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SummaryAllocators encapsulate allocation and deallocation of memory. They provide a low-level interface that permits efficient allocation of many small objects; different allocator types represent different schemes for memory management.
Note that allocators simply allocate and deallocate memory, as opposed to creating and destroying objects. The STL also includes several low-level algorithms for manipulating uninitialized memory.
Note also that allocators do not attempt to encapsulate multiple memory models. The C++ language only defines a single memory model (the difference of two pointers, for example, is always ptrdiff_t), and this memory model is the only one that allocators support. This is a major change from the definition of allocators in the original STL. 
DescriptionThe details of the allocator interface are still subject to change, and we do not guarantee that specific member functions will remain in future versions. You should think of an allocator as a "black box". That is, you may select a container's memory allocation strategy by instantiating the container template with a particular allocator , but you should not make any assumptions about how the container actually uses the allocator.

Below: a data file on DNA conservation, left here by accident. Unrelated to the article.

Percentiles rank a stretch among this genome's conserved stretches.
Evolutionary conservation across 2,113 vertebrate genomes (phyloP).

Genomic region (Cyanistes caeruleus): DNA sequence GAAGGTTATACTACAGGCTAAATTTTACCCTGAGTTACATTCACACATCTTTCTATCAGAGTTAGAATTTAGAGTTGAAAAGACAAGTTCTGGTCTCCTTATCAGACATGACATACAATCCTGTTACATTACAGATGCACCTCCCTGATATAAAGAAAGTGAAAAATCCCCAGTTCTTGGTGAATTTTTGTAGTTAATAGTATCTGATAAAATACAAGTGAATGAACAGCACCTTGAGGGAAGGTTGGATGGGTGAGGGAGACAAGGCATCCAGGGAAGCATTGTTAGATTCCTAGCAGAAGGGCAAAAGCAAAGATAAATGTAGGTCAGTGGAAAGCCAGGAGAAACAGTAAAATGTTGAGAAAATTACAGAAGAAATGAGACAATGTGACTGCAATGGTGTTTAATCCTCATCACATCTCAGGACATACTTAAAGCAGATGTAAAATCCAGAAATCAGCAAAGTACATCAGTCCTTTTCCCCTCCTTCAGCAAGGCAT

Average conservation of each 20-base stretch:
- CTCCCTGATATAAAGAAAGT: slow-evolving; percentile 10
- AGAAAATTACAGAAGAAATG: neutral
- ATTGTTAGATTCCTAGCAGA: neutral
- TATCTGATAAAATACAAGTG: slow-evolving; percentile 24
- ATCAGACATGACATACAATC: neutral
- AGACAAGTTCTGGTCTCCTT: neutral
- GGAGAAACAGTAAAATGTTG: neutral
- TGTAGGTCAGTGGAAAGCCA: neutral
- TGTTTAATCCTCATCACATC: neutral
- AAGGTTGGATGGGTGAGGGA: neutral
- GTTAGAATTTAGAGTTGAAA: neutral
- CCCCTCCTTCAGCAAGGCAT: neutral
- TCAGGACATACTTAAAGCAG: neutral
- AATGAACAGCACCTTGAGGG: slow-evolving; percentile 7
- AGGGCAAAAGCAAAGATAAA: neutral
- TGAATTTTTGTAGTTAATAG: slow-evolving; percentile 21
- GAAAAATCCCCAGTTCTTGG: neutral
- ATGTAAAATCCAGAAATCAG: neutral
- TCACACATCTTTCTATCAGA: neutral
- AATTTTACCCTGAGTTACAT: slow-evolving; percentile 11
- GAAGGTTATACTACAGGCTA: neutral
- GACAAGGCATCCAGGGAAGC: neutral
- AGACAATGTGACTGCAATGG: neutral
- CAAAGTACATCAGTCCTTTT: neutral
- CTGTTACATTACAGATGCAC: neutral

The available allocators are as follows. In most cases you shouldn't have to worry about the distinction: the default allocator, alloc, is usually the best choice.
vector<double> V(100, 5.0); // Uses the default allocator. vector<double, single_client_alloc> local(V.begin(), V.end());
 The reason for this change is that the new interface reduces memory fragmentation, and that it allows an implementation that is both efficient and thread-safe.
 Different containers may use different allocators. You might, for example, have some containers that use the default allocator alloc and others that use pthread_alloc. Note, however, that vector<int> and vector<int, pthread_alloc> are distinct types.
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